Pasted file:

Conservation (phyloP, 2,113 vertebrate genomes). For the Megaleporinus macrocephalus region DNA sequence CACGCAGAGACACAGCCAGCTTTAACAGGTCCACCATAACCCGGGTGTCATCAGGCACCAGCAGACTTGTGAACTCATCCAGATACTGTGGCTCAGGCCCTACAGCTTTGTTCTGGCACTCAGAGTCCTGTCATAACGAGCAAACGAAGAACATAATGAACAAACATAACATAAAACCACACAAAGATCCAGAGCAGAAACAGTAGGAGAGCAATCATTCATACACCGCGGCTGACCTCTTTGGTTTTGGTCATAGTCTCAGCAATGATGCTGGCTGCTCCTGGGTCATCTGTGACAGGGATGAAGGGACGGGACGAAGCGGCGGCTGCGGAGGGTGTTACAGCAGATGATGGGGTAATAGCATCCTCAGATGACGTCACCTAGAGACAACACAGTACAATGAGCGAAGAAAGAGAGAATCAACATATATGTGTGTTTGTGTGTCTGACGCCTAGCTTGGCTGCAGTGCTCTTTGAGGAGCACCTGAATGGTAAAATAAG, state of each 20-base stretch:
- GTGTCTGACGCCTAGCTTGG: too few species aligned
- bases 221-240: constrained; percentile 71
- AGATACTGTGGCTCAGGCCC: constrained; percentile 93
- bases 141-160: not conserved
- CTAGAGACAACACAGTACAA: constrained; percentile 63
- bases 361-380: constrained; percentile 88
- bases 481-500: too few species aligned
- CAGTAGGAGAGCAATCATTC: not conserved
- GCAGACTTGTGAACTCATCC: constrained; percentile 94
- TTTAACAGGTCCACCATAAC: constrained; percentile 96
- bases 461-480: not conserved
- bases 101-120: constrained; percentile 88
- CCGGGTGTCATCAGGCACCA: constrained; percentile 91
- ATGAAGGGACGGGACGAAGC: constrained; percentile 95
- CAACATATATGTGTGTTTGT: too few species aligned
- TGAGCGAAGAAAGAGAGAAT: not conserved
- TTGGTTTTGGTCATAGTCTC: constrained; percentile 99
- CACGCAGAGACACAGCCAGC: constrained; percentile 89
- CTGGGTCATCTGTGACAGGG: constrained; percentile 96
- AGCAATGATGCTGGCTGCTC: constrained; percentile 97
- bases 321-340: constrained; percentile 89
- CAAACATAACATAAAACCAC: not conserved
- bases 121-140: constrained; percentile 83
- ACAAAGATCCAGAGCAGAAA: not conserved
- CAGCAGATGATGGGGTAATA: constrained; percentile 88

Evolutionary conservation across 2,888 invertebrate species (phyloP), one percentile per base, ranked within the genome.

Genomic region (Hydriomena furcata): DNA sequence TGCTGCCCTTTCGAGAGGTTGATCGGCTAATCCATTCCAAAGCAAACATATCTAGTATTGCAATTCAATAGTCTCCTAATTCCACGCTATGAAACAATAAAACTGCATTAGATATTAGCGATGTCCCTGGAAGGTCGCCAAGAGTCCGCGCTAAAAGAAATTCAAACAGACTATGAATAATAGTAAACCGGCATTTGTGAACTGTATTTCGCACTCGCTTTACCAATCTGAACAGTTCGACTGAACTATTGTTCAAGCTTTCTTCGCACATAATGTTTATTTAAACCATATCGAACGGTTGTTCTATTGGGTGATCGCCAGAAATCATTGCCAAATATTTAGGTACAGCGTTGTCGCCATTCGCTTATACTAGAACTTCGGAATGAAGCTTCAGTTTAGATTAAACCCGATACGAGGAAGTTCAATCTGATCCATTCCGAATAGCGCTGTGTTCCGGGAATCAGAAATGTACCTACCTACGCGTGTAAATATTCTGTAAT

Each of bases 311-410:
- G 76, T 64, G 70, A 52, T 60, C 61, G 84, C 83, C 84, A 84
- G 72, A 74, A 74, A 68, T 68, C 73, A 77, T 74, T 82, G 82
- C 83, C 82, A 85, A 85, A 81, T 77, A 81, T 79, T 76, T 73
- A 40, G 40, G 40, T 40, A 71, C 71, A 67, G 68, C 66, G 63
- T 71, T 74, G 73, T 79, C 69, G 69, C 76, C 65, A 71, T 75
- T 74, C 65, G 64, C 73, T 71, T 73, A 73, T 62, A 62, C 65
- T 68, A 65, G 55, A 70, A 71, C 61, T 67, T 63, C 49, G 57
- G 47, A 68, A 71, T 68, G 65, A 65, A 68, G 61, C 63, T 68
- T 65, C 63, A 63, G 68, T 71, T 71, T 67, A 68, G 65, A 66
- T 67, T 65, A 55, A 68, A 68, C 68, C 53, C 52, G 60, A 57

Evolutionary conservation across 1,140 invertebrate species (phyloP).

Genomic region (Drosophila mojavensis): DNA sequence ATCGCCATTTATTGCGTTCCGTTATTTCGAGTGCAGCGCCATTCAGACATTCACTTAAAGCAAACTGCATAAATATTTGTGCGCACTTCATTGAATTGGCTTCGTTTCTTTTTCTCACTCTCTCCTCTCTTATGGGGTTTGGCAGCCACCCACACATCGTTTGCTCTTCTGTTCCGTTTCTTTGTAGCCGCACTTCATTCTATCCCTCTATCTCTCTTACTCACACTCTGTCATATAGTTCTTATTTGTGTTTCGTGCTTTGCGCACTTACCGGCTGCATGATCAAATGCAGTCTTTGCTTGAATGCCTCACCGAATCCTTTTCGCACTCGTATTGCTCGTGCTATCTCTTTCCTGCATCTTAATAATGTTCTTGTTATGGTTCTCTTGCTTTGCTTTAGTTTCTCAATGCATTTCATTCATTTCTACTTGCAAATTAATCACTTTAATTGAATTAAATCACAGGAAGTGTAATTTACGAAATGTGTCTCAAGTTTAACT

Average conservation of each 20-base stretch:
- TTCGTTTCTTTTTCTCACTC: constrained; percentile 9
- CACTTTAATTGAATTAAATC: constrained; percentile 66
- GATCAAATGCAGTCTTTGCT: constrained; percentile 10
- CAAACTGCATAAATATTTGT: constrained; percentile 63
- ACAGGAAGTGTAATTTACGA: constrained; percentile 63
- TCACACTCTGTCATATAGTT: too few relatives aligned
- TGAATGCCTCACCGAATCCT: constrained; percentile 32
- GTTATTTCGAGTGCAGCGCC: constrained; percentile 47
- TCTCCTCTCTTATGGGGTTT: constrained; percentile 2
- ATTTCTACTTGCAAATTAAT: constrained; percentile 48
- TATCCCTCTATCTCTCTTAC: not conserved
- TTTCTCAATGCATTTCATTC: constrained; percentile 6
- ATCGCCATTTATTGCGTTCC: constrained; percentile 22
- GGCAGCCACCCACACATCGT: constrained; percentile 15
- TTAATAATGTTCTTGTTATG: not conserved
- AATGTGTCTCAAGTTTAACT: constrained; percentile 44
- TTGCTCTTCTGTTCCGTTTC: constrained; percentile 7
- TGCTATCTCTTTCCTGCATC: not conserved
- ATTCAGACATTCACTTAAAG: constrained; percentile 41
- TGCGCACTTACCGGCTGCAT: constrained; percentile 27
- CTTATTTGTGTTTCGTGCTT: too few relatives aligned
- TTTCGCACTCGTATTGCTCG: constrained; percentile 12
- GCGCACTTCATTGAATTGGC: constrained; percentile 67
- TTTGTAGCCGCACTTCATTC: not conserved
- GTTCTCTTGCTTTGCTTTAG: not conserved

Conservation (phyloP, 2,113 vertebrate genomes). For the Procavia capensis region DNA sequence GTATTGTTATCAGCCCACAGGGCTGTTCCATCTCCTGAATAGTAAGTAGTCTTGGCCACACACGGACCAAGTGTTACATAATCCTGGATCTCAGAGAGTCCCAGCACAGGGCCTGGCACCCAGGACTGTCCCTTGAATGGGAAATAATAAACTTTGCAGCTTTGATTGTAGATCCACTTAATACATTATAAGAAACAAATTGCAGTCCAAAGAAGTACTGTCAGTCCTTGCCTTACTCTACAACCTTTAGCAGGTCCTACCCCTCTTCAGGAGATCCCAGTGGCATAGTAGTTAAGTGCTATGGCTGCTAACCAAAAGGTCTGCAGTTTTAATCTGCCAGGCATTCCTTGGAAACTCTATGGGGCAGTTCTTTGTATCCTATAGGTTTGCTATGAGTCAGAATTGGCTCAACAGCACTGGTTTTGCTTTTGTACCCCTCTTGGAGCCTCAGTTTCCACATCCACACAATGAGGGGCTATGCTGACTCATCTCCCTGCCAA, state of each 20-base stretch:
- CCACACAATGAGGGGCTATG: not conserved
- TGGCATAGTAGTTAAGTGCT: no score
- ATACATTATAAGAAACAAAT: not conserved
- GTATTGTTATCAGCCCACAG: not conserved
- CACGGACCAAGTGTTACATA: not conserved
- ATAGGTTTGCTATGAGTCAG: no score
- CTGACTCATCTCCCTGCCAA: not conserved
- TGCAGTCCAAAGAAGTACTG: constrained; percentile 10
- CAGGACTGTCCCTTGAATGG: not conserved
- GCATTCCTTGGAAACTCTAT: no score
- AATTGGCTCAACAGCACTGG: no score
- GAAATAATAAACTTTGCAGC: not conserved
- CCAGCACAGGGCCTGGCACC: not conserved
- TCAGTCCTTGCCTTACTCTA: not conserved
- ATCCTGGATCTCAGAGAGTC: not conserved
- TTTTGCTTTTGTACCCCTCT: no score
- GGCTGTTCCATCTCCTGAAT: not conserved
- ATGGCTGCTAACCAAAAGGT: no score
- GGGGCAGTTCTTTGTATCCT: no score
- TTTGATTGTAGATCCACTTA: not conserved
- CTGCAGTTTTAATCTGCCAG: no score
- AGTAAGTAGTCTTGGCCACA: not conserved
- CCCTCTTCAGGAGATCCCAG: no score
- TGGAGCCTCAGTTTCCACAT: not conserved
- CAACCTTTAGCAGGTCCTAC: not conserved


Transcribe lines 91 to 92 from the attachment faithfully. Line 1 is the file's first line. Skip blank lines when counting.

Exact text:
- CCCTCTTCAGGAGATCCCAG: no score
- TGGAGCCTCAGTTTCCACAT: not conserved